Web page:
I’m not a football coach, but here is the recipe for football success:
These are the actual rules of the winningest coach in NCAA football history. They are the rules that underpin the 489-38-11 record of John Gagliardi, former head coach of Division III Saint John’s University of Minnesota.
The soft-spoken winner keeps a hard-bound copy of his own book, Everything I Know About Coaching, on his office desk. Every page in the book is blank. Despite this humility, Gagliardi’s coaching wisdom presents some of the most difficult questions I have encountered in my coaching career.
When I speak with other coaches, we often challenge each other to identify why we coach. It’s a tough and worthwhile question. But the legacy of John Gagliardi has prompted me to start myself asking a question that’s more tricky: Why do I coachhow I coach?
Sure, I care about the students I coach. I think every coach whom I admire truly does. I work hard to adopt and display a servant model of leadership that places the needs and concerns of my players at the forefront of my decision making. I study and teach others the value of nurturing, caring, positive coaching. I honestly believe that my job is the development of the entire student and that winning is one small non-primary goal in the context of that job.
But Gagliardi’s example poses a different, less comfortable challenge: Could I coach in a manner that rejects nearly all of the “coach” archetype embedded in our collective sports psyche? Can I survive if my players (and their parents) don’t see enough of the collective Bryant-Wooden-Knight-Hoosiers image of coaching? Would I still be credible? Would I ever win again? Would I keep a coaching job? When I start to ask these questions, I question whether I have the courage or the craftsmanship to move my habits in this direction.
There is probably no single effective voice or tone for coaching. We each adopt and adapt the model that we find effective to reach our coaching goals. We make choices.
Increasingly, though, I’ve questioned how much I really do choose my coaching voice. Perhaps I simply mimic fragments of the voices of the coaches I’ve seen and worked with. The question emanates from the fact that I’ve rarely seen a coach (particularly in contact sports such as basketball, football, or hockey) with as divergent a model as John Gagliardi – despite the fact I am blessed to see, work with, and talk to literally hundreds of very, very talented coaches every year.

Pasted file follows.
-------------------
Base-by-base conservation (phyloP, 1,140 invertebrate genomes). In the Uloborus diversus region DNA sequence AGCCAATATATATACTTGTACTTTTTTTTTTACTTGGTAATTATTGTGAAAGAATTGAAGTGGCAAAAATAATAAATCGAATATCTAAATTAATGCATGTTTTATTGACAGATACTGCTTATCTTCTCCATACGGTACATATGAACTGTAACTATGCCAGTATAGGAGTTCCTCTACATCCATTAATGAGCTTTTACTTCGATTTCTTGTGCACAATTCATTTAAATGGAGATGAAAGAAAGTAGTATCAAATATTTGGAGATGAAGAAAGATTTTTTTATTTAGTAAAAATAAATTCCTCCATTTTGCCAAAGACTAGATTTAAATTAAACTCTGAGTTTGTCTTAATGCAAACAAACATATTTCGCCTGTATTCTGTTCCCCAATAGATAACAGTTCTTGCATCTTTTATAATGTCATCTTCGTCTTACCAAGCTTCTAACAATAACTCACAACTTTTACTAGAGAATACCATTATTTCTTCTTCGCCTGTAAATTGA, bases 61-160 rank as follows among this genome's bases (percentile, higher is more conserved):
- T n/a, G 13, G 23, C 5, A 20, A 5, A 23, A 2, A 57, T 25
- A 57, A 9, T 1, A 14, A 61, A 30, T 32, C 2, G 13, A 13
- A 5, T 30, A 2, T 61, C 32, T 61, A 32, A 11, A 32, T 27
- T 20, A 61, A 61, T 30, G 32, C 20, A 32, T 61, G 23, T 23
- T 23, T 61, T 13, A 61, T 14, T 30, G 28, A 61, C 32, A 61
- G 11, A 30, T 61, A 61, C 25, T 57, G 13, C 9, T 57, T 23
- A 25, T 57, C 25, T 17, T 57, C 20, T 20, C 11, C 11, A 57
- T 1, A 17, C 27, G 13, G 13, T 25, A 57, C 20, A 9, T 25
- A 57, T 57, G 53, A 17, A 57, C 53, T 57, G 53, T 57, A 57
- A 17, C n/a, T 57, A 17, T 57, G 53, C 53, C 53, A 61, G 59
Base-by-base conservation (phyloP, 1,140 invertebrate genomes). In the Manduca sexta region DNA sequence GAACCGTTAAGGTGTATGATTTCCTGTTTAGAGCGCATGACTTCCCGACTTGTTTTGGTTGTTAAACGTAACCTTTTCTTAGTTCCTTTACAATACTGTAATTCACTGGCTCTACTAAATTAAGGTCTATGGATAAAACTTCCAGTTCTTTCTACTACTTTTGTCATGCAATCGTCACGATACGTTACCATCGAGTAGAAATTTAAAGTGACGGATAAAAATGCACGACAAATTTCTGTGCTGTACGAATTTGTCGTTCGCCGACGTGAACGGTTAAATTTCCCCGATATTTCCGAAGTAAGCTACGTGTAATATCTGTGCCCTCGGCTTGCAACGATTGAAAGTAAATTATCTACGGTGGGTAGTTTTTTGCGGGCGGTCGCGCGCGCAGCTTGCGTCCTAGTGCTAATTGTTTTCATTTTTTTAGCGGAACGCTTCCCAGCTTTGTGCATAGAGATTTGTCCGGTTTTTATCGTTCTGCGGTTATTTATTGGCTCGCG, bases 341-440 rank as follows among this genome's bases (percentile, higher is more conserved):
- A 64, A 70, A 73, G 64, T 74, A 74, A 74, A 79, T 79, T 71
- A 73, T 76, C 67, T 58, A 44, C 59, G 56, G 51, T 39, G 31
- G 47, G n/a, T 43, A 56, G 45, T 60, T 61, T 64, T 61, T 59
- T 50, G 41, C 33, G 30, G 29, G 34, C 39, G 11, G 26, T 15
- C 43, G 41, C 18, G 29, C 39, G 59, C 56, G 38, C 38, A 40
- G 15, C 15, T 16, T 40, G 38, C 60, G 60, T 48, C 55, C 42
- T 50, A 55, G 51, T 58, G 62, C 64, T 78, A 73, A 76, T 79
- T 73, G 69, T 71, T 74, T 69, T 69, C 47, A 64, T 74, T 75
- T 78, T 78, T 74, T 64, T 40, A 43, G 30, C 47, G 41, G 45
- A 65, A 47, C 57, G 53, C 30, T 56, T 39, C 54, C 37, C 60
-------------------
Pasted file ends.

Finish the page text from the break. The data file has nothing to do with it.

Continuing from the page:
Concurrent with this growing realization, I’ve started to listen to and to hear my coaching tone of voice and that of the coaches around me. I veer so effortlessly from teaching to demanding to correcting – and the tone of my voice becomes increasingly more harsh and self-serving along that continuum. What has struck me is that I often speak with a tone I don’t use or hear anywhere else. I don’t hear myself speak to colleagues, friends, family, or classroom students with the same acidity of tone. Why?
Again, I can only blame the voice of the archetypal coach. I blame my own need to show coaching success primarily through winning and by appearing to be the coach players and parents have learned to expect. And in this, I realize that as my tone degrades, I am becoming increasingly focused on my own needs, worries, and frustrations rather than those of my players. I worry that my approach to doing my job - my real coaching job of developing whole students - is tainted by hypocrisy.
For me, there are a number of take-aways from this. There is room for a coaching voice and approach that is vastly different from what we’ve come to accept as the norm. It is worth listening to how we talk to student-athletes as coaches and asking whether we would ever use our coaching tone in other circumstances.
Can I coach differently, questioning every habit I have honed over a career?
Can I at least move in that direction? If I ask my athletes to continually grow and improve - even when it’s difficult and glacially slow - can I hold myself to the same standard?
The most affecting facet of John Gagliardi’s example, though, is its unapologetic selflessness. He exhibited a genuine belief that the game and the team truly belong to the players. He coached in a way that gave that team and that experience back to the players in its purest form, unsullied by his own ego or needs. He worked from the premise that their growth and dignity surpassed all other goals - even winning. And in doing so, he won. His record proves the amount of his winning, but tells nothing of its remarkable quality.